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A non-sensationalist manual
on 23 January 2011
The controversial C.W. Leadbeater (1854-1934) was one of the leaders of the Theosophical Society Adyar, a new religious movement often regarded as the forerunner of current New Age thinking. He seems to have been number two within the society, immediately below the supreme leader Annie Besant. Leadbeater was also a bishop of the Liberal Catholic Church (LCC), essentially a front group for the Theosophists. Otherwise, Leadbeater is mostly known for having discovered Jiddu Krishnamurti. Both the Adyar society and the LCC still exist. (I attended one of the LCC's masses some years ago, and almost collided with the poor priest!)
"The Astral Plane", also known as "Manual No. 5", is Leadbeater's description of the astral world, a spirit-world the Theosophists believe is situated immediately above the material world. However, the astral world is nevertheless lower than the mental world or Heaven. It corresponds most closely to what Christians would call purgatory, and all souls of dead humans must pass through it on their way to the real heavenly world. (The words "above" and "below" are, of course, figurative.)
According to Leadbeater, the astral plane is experienced in many different ways by the souls passing through it. Evil souls are stuck on its lowest rung and experience something similar to Hell. To others, it looks like Heaven. It seems everyone at this plane reaps what he has sown. Sooner or later, all souls leave the astral plane, shed their astral bodies, and move on to the mental, devachanic or heavenly realms. In this sense, Leadbeater was a "universalist". Of course, most souls eventually reincarnate, but the book says little about this. Parts of the book are critical of Spiritualism, claiming that most spirits talking through mediums are impostors.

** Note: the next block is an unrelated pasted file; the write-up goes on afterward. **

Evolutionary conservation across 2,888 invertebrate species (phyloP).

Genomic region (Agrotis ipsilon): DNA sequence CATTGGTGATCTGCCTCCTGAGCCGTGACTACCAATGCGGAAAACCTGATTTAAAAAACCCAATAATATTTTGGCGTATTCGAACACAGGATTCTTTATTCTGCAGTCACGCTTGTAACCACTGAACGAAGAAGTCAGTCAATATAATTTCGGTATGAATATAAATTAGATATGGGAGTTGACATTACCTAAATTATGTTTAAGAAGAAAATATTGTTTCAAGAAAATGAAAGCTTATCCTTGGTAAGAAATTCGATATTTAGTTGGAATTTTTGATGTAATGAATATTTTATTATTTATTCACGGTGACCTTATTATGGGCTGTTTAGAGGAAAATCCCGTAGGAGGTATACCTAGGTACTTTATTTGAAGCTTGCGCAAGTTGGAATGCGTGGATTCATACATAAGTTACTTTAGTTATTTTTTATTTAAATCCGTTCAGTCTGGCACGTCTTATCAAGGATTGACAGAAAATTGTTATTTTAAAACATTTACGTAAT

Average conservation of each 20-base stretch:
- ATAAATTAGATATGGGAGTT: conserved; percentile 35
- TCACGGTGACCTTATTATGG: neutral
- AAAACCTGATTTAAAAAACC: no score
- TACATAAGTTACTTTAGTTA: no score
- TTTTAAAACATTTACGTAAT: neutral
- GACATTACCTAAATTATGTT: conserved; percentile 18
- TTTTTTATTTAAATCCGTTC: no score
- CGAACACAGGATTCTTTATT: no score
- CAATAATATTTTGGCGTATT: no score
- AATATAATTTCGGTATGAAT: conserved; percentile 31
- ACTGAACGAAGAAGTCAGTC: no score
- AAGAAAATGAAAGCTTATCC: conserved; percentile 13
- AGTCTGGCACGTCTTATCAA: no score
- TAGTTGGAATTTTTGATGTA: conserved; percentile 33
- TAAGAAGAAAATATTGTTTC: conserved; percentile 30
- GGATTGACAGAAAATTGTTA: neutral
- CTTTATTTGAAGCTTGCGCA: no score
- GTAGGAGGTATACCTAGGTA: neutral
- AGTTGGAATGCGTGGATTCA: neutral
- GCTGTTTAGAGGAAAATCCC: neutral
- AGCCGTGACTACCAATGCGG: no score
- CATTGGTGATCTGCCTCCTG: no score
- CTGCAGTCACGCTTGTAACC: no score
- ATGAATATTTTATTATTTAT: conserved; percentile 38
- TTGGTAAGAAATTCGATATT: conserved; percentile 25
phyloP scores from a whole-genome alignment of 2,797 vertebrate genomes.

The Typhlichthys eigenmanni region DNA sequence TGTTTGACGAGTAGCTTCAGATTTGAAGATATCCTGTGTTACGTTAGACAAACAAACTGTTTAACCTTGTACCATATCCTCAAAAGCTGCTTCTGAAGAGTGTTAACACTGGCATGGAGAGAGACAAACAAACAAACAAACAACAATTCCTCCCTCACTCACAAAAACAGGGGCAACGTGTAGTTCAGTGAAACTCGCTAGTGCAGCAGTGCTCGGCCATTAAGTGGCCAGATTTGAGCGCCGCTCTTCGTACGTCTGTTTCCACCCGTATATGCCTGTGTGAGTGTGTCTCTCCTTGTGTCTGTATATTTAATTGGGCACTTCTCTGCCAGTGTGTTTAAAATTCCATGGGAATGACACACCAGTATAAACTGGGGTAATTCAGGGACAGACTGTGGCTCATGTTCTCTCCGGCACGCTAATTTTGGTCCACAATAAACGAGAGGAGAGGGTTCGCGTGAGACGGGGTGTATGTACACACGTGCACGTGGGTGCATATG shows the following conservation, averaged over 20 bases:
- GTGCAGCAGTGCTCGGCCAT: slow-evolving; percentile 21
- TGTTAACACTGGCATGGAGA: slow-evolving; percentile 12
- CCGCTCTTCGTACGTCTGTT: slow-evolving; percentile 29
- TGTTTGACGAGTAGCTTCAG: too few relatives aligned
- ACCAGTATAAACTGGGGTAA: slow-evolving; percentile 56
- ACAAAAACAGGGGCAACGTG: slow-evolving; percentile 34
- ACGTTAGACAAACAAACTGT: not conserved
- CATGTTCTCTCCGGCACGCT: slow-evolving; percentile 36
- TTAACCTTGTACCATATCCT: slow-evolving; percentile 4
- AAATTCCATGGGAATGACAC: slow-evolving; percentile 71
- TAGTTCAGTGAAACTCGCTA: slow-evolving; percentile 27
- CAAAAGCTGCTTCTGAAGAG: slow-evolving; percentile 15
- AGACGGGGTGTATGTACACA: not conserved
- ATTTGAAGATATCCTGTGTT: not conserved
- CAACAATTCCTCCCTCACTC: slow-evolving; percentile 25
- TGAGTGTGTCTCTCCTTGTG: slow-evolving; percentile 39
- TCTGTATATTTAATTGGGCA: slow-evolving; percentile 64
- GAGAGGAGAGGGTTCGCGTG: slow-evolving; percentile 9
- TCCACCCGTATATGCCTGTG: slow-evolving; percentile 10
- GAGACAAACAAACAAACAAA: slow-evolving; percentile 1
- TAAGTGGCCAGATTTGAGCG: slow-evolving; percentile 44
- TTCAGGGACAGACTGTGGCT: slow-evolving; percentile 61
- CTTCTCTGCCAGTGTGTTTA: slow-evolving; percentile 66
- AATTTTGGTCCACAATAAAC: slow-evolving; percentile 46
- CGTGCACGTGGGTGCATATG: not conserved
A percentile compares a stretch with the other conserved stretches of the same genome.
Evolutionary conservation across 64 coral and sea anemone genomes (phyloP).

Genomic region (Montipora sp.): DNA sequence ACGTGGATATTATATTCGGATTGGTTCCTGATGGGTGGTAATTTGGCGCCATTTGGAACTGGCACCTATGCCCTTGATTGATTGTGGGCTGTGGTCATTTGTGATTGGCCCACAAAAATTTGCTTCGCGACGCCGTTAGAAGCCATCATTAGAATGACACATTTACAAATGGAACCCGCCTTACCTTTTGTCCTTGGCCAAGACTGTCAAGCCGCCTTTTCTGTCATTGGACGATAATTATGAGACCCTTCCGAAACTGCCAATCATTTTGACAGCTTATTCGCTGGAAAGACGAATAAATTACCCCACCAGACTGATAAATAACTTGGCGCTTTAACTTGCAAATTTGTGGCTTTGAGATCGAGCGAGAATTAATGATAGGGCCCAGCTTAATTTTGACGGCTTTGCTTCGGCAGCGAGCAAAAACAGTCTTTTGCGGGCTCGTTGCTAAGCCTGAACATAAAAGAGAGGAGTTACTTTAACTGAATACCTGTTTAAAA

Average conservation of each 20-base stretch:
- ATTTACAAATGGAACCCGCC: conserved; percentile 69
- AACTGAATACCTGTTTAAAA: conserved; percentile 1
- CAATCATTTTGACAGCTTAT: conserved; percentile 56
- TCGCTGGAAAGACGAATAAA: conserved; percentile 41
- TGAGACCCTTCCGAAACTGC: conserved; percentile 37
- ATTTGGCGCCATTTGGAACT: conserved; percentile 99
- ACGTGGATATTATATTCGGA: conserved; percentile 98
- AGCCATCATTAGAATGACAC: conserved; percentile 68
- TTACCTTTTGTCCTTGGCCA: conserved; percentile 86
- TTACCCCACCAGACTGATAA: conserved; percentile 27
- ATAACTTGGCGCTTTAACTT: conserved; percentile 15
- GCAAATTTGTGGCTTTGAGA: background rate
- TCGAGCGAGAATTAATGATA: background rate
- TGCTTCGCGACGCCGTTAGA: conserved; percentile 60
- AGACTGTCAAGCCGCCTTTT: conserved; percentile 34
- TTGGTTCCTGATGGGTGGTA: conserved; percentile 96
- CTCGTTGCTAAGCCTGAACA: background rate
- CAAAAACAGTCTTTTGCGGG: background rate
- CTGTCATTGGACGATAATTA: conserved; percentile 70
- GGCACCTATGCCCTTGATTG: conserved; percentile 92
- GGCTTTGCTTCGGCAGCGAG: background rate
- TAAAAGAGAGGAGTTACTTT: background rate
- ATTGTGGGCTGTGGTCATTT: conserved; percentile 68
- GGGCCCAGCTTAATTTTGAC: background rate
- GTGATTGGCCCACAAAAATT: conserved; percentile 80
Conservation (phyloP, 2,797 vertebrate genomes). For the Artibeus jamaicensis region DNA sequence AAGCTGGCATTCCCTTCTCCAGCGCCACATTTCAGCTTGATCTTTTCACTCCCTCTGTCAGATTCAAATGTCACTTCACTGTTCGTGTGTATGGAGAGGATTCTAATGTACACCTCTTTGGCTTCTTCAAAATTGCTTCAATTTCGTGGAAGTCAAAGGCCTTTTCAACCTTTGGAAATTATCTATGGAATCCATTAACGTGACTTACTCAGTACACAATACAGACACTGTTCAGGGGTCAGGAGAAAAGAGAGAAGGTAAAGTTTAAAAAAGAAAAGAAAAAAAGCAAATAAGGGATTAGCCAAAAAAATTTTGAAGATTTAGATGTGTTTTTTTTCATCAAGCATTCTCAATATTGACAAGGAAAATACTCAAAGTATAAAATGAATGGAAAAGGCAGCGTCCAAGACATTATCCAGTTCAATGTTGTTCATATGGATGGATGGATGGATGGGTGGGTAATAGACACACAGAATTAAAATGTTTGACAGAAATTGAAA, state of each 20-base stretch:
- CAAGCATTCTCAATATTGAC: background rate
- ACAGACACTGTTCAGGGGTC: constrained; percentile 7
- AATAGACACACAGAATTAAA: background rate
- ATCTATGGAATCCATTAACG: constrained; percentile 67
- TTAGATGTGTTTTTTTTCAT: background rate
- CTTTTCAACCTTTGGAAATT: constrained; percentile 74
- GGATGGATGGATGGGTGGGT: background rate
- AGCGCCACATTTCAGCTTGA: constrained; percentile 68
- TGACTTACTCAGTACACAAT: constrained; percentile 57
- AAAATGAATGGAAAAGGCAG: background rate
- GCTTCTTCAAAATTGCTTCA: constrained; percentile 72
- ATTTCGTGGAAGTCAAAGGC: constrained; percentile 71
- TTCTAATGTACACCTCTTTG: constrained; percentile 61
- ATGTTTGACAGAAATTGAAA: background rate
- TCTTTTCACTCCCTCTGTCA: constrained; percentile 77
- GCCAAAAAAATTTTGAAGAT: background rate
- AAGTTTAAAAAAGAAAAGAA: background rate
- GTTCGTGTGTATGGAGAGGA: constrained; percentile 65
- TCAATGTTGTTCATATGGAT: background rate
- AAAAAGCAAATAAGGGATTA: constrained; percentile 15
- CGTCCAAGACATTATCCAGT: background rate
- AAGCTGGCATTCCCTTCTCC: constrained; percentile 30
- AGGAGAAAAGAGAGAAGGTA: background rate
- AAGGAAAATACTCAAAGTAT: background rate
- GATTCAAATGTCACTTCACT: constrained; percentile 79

I was struck by two things while reading this book. One is the non-sensationalist tone of the author, very different from current New Age writings on the subject. "The Astral Plane" could actually be described as boring! Various evil entities such as warewolves and vampires are mentioned, but they (and the hellish realms) nevertheless play a relatively minor role. The other thing I found striking is the complex nature of Leadbeater's descriptions. There seems to be innumerable kinds of souls, spirits, elementals and even artificial thought forms at the astral plane. Frankly, the author has some problems sorting them all out.
Those interested in what (supposedly) awaits us at the other side, should presumably continue with "Manual No. 6", or "The Devachanic Plane or the Heaven World". I haven't read it yet, but please stay tuned for any further developments...